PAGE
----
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Pox: An American History
     

Pox: An American History

2.8 4
by Michael Willrich
 

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The untold story of how America's progressive-era war on smallpox sparked one of the great civil liberties battles of the twentieth century.

At the turn of the last century, a smallpox epidemic swept the United States from coast to coast. In this gripping account, award- winning historian Michael Willrich chronicles the government's fight against the

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Pox: An American History 2.8 out of 5 based on 0 ratings. 4 reviews.
Man_Of_La_Book_Dot_Com More than 1 year ago
"Pox: An American History" by Michael Willrich is a non-fiction book which traces how the smallpox vaccine was distributed during major outbreaks. Some of the vaccines were forced onto people which caused an outrage and the question made it all the way to the Supreme Court. The book clearly suggests that an overlooked legacy of American dissent was the antivaccinationists. An increasingly powerful government took on the progressive position that the benefit of all people outweighs the problems of the few and started mandatory vaccination campaigns. An interesting and informative part of American history. To my great surprise, "Pox: An American History" by Michael Willrich is an extremely readable and fast paced book. What I mean by "readable" is that the book does not simply recite facts, figures, laws, high level agenda etc. Yes, it does that as well but by telling stories of individuals on both sides of the debate, such as C.P. Wertenbaker, a federal surgeon who worked tirelessly to combat the deadly and preventable disease. On the other side there is Swedish Lutheran minister Henning Jacobson who took his battle to the Supreme Court battling against vaccination. Those stories, big and small, in context with the overall picture are what make the book a joy to read. Mr. Willrich goes beyond just reciting facts and figures; he also frames the debate around vaccinations. At a time when people believed that vaccinations are some sort of a vast government conspiracy (in a way it was), a cabal of the feds with the drug manufacturers - sounds familiar? The questions which were debated and to some extent still are to this day. What rights can or should the federal government ignore in order to protect us? What is the price we are willing to pay? What happens when the interests of the public at large collide with religion/personal conscience? The accounts detailed in the book are very interesting and I learned a lot from reading them. The research is meticulous but the elegant writing makes the book a joy to read, not only if you are interested in medicine, but also for those interested in history and especially the social classes in the United States.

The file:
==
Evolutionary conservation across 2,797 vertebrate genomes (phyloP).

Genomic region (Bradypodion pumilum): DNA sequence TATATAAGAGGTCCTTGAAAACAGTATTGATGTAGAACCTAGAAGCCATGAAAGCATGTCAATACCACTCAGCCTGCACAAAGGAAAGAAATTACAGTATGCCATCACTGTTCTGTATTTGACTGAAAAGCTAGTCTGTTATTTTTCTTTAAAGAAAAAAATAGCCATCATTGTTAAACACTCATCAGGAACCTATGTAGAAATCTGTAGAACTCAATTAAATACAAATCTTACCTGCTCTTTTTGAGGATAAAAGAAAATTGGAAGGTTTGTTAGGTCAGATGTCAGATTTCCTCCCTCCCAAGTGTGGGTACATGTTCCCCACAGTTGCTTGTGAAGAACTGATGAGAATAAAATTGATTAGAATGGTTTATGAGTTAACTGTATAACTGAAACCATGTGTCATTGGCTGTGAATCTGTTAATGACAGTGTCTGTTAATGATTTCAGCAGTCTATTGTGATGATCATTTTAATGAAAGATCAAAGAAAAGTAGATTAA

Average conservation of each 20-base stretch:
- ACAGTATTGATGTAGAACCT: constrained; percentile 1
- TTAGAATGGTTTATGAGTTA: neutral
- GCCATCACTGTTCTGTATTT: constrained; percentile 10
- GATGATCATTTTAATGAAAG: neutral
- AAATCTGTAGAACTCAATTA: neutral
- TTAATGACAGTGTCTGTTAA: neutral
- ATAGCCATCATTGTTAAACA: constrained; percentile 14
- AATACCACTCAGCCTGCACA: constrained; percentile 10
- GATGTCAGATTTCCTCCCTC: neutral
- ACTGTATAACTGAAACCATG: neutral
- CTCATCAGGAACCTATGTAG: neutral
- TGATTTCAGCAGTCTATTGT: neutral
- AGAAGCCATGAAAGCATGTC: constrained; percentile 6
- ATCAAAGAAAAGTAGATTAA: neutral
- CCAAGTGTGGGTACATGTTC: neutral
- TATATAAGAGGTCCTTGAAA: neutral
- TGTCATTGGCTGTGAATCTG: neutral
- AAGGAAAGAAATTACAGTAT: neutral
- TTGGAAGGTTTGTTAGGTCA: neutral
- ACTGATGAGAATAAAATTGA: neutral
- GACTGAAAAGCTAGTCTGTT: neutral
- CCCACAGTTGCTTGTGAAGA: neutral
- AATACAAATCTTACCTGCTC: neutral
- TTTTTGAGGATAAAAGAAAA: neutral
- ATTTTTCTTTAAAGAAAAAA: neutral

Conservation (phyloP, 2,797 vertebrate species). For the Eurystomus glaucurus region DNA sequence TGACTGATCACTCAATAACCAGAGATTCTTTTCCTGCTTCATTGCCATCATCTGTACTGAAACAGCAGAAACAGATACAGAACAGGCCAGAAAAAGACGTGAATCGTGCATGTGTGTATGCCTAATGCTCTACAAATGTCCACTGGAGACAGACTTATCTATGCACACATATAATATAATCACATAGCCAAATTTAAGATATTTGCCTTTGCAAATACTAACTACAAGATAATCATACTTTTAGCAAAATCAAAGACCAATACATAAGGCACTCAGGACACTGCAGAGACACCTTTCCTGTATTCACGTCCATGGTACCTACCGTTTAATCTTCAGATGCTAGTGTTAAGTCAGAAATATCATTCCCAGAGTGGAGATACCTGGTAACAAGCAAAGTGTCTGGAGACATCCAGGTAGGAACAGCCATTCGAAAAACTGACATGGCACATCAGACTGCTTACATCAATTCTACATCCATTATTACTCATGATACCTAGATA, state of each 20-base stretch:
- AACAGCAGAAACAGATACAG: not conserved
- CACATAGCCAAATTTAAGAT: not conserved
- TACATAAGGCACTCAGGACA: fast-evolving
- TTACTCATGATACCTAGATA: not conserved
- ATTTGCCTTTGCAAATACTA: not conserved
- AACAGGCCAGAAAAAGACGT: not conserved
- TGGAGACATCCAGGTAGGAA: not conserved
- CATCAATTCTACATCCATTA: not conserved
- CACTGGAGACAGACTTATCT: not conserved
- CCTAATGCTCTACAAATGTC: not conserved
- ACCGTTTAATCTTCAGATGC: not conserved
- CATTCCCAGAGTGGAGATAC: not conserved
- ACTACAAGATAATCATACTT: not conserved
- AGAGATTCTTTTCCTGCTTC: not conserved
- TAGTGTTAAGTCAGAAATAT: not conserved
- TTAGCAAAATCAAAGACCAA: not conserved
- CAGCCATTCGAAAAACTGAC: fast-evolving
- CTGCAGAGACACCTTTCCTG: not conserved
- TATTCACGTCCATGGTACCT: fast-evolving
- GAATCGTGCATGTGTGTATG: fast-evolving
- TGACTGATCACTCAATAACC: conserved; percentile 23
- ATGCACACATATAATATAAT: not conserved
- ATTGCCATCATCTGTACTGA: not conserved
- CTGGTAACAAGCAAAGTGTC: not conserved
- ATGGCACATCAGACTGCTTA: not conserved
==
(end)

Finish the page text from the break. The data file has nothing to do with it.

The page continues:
Anonymous More than 1 year ago
I enjoyed this book, although at times it was rather slow. What I liked was the challenges faced by the public health community to bring smallpox under control. The tactics and measures taken would not have been tolerated today. However, I am fortunate that the scourage of smallpox was eliminated when I was a child. I was vaccinated, but never knew of any cases in my lifetime, nor anything that my mother and father could recall, too. I was surprised that it was not until 1979 that the last case was identified in Somalia and eliminated. The approach to smallpox was drastic, but in hindsight probably necessary and fortunate for all the lives and suffering saved. This likely will be the last significant disease that will be eradicated. In our modern society, infectious and communicable diseases still strike, despite effective vaccines. My grandmother told me of stories of people she knew growing up who had died of diphtheria, scarlet fever and measles.
Anonymous More than 1 year ago
Anonymous More than 1 year ago
I dont like this book at all